Joseph R. Clarke Is A Poet. Poems he has written have appeared on t’internet, anthologies, sewn into the back of bus seats & recently appeared in Burning Eye Books Anthology of Alternative Young Poets, Rhyming Thunder. In his spare time he is an amateur hermit.

 

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Eric G. Müller

 

 

4’33”
(In honor of John Cage’s centennial –1912 – 1992)

He climbed up the stairs and said – No more.  Sinking into the sofa he wired himself to his iPod, thumbed for the track 4’33” of silence, shut his eyes and listened.  Within a minute he pulled out the white ear buds and shifted over to the piano, determined to play the entire piece himself – all three movements.

Palpitations punched against unwelcome thoughts during the first 30 seconds. Toward the end of the 2’ 23” middle movement his breathing and pulse steadied and he surfed through a lazuli tunnel.  The illusory peace parted in the last 40 seconds, when graphic images of his flame-turn-femme-fatale sucked him into Charybdis’ gullet, spitting him out in gut-grime rage.

Foiled, he slammed the piano lid shut, jumped up and kicked the stepladder that led to the attic where he hid his past and kept his future caged.  The rickety ladder crashed onto his guitar.  With a yelp he snatched his old Epiphone and sat on the sofa to inspect – just a dent, no cracks.  Relieved, he again set the timer of his iPod stopwatch.

Hugging his guitar he settled into silence, this time playing it as one instead of three movements.  Everybody needs their 4’33” of silence, he thought – a time to reach out into a freed space of nothing.  Halfway through his cell phone erupted with Radiohead’s “Creep” ringtone.  Unable to ignore the techno-nymph he put the six strings back on the stand and silenced his cell, growling at the unwanted caller – the one he’d love to stick in the attic and stuff into a box, together with all the diaries, letters, photos and vinyl albums.

Walking over to the French window, he blew a vapor heart on the glass, and cut a cross through it with his tongue.  The cold of the pane calmed him.  Can’t be that difficult, he thought.  Let’s try drumming.  He set the timer for a third attempt, jammed his djembe between his knees and began.

After seven seconds Merce, his beagle, scratched against the front door, needing to pee in the garden; the squirrel with the split ear started raiding the bird feeder; and after 2’54” he suddenly remembered the appointment he should be at. From nowhere a great line for a poem flashed up which would evaporate if he didn’t write it down immediately; thick raindrops plodded on the deck, and the washing needed to be brought in.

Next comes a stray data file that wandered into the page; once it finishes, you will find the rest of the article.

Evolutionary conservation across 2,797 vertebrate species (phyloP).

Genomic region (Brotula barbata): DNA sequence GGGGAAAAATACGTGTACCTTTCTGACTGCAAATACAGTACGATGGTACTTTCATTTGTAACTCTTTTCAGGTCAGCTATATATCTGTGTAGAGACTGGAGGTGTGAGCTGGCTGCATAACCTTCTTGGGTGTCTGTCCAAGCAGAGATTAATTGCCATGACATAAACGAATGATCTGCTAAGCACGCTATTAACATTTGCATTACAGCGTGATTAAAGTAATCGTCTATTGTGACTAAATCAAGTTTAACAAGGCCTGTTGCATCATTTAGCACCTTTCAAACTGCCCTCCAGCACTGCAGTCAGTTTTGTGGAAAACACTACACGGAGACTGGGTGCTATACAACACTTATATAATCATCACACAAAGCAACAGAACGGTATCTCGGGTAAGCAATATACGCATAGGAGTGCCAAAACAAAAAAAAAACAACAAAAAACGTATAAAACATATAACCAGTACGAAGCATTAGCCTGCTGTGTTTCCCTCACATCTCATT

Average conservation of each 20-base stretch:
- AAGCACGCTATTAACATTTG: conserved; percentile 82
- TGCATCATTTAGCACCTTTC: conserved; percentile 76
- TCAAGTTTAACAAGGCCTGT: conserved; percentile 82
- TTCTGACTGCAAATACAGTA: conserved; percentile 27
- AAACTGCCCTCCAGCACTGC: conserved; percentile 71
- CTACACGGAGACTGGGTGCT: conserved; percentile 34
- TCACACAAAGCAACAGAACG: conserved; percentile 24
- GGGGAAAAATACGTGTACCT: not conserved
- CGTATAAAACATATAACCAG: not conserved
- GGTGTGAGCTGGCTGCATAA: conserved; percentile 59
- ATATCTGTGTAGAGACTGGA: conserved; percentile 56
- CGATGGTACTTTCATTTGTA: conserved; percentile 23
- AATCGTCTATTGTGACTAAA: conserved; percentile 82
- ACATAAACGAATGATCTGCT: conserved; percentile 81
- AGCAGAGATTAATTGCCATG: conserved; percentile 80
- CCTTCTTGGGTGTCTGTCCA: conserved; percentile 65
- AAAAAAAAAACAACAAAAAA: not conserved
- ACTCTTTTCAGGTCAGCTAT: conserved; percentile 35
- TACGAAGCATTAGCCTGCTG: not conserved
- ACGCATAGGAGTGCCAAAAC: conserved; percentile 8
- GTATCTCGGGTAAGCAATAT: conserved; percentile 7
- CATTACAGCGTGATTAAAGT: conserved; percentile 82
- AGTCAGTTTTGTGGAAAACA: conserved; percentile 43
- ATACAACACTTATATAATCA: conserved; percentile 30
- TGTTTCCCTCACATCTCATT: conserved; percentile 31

Undeterred he played on, drumming in perfect silence, eyes closed, accepting the moment and its peripheral sounds, letting them go – letting it all go, releasing his remorse and freeing his fears, his need to control.  He forgave her and wrapped her up in his warm hush.  All sounds ceased.  He’d made it through the 4’33”.  Space was transformed and stillness resounded.  It needs practice – daily.  He felt un-caged.

Eric G. Müller is a musician, teacher and writer living in upstate New York.  He has written two novels, Rites of Rock (Adonis Press 2005) and Meet Me at the Met (Plain View Press, 2010), as well as a collection of poetry, Coffee on the Piano for You (Adonis Press, 2008).  Articles, short stories and poetry have appeared in many journals and magazines.www.ericgmuller.com  

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Chris Guidon

 

 

 

 

 

Chris Guidon is a confessional artist and poet from Kidderminster. Like a snake he needs sunshine to live.

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Julia O’Brien

 

 

 

Sometimes when I miss you

 

I buy bananas

and I don’t mind if they’re unripe and stick

to the roof of my mouth.  I picture you – empty

purse in one hand, birthday bunch for mother

in the other – smack against a father raging

at your injudicious purchase; the imprudence

of your short-term thinking; the criminal waste.

The story was only of the judge’s fury.

 

I never thought to ask who tasted the exotic fruits,

how they looked (what shade of yellow, for example)

and whether they were sweet or puffy dry?

Was each one shared?  Did you eke them out

because of him until the last was shrivelled,

dark and weeping in a corner of your kitchen?

 

(Published in 14 Magazine, Issue 13, Spring 2012)

 

 

 

 

 

Following careers as a copy editor, juggler and woodcarver, Julia O’Brien relishes her new work as a casual library assistant in Lewes and nearby seaside towns. She has an MA in Creative Writing & Personal Development from Sussex University.